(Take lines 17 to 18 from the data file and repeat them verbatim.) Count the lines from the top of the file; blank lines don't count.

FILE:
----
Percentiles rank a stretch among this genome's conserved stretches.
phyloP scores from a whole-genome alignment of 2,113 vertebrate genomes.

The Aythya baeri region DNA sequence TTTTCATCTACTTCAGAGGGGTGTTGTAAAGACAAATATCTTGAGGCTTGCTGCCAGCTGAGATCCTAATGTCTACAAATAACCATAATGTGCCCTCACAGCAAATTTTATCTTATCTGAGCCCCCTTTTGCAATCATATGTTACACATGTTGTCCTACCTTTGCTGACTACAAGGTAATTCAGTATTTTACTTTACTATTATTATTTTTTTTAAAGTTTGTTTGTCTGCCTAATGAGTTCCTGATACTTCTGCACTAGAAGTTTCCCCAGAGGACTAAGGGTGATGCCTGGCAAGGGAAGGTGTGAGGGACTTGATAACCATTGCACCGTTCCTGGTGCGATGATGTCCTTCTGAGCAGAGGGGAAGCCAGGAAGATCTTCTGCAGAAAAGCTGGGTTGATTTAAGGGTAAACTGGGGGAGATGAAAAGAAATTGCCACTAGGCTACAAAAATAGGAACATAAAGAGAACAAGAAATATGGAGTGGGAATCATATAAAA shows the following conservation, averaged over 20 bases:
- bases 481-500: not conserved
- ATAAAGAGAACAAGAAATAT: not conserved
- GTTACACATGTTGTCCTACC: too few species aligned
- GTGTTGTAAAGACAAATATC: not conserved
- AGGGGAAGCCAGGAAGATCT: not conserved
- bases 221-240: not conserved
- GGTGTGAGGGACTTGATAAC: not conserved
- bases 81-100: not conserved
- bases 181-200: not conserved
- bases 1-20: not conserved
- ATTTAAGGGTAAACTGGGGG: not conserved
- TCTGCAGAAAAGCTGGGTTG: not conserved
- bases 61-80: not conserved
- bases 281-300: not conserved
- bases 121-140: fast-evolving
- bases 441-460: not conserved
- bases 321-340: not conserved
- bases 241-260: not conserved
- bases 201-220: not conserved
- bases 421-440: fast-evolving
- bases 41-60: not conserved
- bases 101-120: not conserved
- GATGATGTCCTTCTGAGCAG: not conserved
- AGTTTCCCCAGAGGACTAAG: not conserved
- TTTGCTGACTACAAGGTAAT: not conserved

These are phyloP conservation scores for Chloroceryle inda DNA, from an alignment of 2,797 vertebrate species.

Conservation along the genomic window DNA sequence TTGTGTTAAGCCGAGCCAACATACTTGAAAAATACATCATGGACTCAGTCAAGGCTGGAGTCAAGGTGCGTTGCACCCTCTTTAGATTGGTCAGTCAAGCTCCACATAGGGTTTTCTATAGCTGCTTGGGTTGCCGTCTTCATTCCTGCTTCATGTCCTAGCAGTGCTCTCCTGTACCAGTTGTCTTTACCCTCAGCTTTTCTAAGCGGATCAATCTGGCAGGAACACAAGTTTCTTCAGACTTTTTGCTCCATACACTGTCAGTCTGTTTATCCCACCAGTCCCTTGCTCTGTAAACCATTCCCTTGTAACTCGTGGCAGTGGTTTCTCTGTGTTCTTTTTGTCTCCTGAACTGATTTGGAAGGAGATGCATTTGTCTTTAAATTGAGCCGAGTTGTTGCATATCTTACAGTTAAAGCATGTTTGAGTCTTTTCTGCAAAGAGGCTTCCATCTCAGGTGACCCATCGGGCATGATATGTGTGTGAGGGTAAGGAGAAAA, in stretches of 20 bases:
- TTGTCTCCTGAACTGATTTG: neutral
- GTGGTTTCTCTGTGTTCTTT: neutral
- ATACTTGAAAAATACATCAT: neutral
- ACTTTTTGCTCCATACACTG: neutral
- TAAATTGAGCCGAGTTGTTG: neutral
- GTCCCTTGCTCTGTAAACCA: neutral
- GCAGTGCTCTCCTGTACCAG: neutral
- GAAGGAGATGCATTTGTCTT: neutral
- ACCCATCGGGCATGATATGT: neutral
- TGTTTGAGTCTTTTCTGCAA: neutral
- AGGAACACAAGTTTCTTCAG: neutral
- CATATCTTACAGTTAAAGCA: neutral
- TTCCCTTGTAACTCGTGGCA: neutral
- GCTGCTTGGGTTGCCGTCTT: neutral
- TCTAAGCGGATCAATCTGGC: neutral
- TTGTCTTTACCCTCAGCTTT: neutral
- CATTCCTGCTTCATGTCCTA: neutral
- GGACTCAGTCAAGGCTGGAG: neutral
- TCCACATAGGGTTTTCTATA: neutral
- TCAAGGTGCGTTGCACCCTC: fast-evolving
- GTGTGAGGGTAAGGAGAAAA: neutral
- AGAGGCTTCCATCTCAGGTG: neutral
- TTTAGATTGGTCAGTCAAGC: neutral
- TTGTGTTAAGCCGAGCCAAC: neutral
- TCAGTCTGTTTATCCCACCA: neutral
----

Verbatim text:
- bases 281-300: not conserved
- bases 121-140: fast-evolving